Respiratory viral infection in neonatal piglets causes marked microglia activation in the hippocampus and deficits in spatial learning

Monica R.P. Elmore, Michael D. Burton, Matthew S. Conrad, Jennifer L. Rytych, William G. Van Alstine, Rodney W. Johnson

Research output: Contribution to journalArticlepeer-review

Abstract

Environmental insults during sensitive periods can affect hippocampal development and function, but little is known about peripheral infection, especially in humans and other animals whose brain is gyrencephalic and experiences major perinatal growth. Using a piglet model, the present study showed that inoculation on postnatal day 7 with the porcine reproductive and respiratory syndrome virus (PRRSV) caused microglial activation within the hippocampus with 82% and 43% of isolated microglia being MHC II+ 13 and 20 d after inoculation, respectively. In control piglets, <5% of microglia isolated from the hippocampus were MHC II+. PRRSV piglets were febrile (p < 0.0001), anorectic (p < 0.0001), and weighed less at the end of the study (p = 0.002) compared with control piglets. Increased inflammatory gene expression (e.g., IL-1β, IL-6, TNF-α, and IFN-γ) was seen across multiple brain regions, including the hippocampus, whereas reductions in CD200, NGF, and MBP were evident. In a test of spatial learning, PRRSV piglets took longer to acquire the task, had a longer latency to choice, and had a higher total distance moved. Overall, these data demonstrate that viral respiratory infection is associated with a marked increase in activated microglia in the hippocampus, neuroinflammation, and impaired performance in a spatial cognitive task. As respiratory infections are common in human neonates and infants, approaches to regulate microglial cell activity are likely to be important.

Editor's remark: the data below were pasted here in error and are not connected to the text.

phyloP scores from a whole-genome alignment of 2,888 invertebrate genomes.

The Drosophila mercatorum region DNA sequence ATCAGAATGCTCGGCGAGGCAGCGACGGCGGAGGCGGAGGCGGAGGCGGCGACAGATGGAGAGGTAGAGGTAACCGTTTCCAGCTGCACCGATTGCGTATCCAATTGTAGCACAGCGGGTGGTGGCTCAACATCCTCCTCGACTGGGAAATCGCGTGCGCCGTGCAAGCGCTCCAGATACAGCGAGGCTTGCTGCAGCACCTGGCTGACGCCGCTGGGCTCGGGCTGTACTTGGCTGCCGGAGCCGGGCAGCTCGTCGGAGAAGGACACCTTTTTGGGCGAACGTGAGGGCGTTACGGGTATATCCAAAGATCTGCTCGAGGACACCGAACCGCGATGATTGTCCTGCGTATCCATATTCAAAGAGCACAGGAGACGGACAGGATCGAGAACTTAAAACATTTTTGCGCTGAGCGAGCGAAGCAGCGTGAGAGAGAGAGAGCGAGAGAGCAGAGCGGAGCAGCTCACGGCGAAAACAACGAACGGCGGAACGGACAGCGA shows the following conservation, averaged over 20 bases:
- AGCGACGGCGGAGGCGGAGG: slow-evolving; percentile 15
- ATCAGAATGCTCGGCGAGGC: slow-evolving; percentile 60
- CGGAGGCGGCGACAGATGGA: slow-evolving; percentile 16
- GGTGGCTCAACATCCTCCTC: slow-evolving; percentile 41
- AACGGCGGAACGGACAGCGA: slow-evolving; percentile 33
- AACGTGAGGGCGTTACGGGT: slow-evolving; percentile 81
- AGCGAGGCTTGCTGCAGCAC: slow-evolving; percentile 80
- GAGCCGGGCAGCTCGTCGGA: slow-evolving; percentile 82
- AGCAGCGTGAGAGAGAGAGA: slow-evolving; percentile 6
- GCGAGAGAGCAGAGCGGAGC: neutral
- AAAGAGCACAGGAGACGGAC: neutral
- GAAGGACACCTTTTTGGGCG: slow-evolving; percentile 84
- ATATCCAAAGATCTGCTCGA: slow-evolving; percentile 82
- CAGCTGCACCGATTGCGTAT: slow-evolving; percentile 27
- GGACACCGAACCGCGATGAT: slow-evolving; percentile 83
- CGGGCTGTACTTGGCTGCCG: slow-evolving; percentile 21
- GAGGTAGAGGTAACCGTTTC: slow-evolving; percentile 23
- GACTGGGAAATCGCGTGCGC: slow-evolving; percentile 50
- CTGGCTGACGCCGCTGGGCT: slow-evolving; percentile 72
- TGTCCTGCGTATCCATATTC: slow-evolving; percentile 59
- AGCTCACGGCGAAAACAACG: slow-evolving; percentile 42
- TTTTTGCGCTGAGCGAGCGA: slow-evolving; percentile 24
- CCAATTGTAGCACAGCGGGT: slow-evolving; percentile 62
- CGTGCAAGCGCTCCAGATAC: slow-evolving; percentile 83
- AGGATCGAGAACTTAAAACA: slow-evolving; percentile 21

Original languageEnglish (US)
Pages (from-to)2120-2129
Number of pages10
JournalJournal of Neuroscience
Volume34
Issue number6
DOIs
StatePublished - 2014

Keywords

  • Brain
  • Cognition
  • Inflammation
  • PRRSV
  • Sickness behavior

ASJC Scopus subject areas

  • Neuroscience(all)

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